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How to Bond With Your New Puppy

Updated on March 2, 2017
DrMark1961 profile image

Dr. Mark is a small animal veterinarian. He works mostly with dogs and exotic animals.

Frenchie puppies need bonding.
Frenchie puppies need bonding. | Source

Are there steps to bonding with a new puppy?

When you bring your new puppy home, there are a lot of requirements you will be making of her. For example, her schedule must fit your own, she has to go outside to urinate and defecate when you tell her to, and she is not allowed to wrestle with her litter mates or hang out with her mother when she needs comfort. You decide how she will be socialized, when she can play bite, and where and when she is allowed to dig and bark. When you are busy making these demands of her, remember that the most important thing you can do to make your life with her special is to bond with her. What steps should you take to bond with your puppy?

New puppies need to learn to bond as soon as they get home.
New puppies need to learn to bond as soon as they get home. | Source

Early Bonding

1. Talk to her: So what if she does not understand what you are saying? She at least will understand your tone of voice. As you talk to your dog and give her new commands she will learn new words. There have been many dogs that have learned over 150 words, but even if your puppy does not reach that level she will always be able to tell what you are saying just by the way you are saying it.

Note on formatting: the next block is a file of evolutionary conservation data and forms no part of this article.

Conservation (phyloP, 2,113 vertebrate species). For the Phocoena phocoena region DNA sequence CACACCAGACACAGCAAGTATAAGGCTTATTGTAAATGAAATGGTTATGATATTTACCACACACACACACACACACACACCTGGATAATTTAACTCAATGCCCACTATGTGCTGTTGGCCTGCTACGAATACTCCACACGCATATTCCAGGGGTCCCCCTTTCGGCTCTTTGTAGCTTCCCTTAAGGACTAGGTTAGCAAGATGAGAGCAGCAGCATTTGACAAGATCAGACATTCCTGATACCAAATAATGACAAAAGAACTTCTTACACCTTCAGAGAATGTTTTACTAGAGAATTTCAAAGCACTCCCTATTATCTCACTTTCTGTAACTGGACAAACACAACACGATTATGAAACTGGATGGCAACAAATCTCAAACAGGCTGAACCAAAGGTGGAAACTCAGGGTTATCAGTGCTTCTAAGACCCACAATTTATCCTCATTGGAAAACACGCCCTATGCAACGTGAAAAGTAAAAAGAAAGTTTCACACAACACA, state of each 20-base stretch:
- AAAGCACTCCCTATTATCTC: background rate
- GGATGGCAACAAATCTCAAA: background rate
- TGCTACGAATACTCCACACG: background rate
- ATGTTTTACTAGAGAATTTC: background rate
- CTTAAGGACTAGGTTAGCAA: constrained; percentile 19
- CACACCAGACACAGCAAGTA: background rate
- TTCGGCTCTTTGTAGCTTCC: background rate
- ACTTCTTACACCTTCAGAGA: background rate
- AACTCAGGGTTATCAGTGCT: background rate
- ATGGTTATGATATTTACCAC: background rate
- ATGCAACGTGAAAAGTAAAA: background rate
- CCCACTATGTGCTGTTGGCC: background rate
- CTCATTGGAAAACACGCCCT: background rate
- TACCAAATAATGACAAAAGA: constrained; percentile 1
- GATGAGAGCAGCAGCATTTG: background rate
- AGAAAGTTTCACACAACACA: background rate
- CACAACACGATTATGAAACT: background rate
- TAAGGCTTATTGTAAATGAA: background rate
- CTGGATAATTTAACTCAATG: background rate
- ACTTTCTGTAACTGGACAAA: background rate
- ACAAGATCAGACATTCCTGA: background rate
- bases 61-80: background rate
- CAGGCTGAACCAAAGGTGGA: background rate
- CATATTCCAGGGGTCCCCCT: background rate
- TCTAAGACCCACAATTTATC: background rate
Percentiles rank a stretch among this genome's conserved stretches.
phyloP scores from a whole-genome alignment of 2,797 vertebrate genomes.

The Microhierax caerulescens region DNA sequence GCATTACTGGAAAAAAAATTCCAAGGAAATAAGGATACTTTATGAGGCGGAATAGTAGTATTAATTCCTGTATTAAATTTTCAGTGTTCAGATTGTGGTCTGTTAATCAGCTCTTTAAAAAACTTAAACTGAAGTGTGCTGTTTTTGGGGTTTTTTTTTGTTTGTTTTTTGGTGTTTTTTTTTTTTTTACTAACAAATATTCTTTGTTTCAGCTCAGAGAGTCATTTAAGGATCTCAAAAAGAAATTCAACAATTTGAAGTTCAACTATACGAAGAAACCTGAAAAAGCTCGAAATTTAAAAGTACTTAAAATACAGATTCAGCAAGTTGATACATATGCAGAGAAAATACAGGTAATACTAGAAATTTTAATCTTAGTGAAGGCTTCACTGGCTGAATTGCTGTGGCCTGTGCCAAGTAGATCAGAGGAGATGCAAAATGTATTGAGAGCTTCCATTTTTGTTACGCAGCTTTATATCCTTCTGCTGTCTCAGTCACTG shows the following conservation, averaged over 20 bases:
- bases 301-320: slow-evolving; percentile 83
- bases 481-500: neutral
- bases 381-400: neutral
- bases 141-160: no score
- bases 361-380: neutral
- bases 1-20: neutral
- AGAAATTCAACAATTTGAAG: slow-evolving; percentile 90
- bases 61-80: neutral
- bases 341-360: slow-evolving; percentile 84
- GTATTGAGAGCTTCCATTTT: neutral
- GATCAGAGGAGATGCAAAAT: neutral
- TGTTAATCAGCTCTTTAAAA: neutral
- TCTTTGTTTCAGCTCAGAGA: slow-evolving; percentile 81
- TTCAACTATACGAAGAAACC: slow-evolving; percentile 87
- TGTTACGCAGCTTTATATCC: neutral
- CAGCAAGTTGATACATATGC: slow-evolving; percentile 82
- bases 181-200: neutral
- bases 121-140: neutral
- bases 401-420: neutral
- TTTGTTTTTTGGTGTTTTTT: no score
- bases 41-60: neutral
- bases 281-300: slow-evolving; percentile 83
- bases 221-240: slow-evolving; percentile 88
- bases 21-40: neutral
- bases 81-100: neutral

2. Make eye contact with her: Dogs will avoid eye contact with animals they are afraid of or nervous around, so when you make eye contact with your dog you will build a special bond. Gaze into her eyes and she will cease to fear you and build a special bond with you.

3. Feed her: This should be a simple ritual but many new puppy owners do it wrong and end up destroying any chance to bond using food. Put her food down, let her eat, then take it away after five minutes, whether she eats it or not. The food will be coming from you, always from you, and she will learn to care for you as the provider. (This method of providing food also has other benefits. She will look at you as the food provider and will not assume she is providing her own food whenever she wants; dogs look to their food provider as the dominant member of the pack. If she is not eating because of illness you will realize it right away and be able to examine her and take her to the veterinarian early.)

Curious new puppies need to learn to bond.
Curious new puppies need to learn to bond. | Source

Bonding Every Day

4. Pet her: This is something we do for ourselves but it can be another part of the bonding process. Even between dogs in the wild, submissive dogs approach dominants for a little attention. Make sure you decide when to do this but call her to you, stroke her under her chin and behind her ears. She will appreciate your attention and will bond even quicker.

5. Groom her: Some grooming tasks, like clipping the nails, giving a bath, or pulling a tick, are unpleasant and not great bonding exercises. Brushing your dog, however, is something she will learn to appreciate and she will seek you out when it is time for this exercise. Take advantage of this opportunity.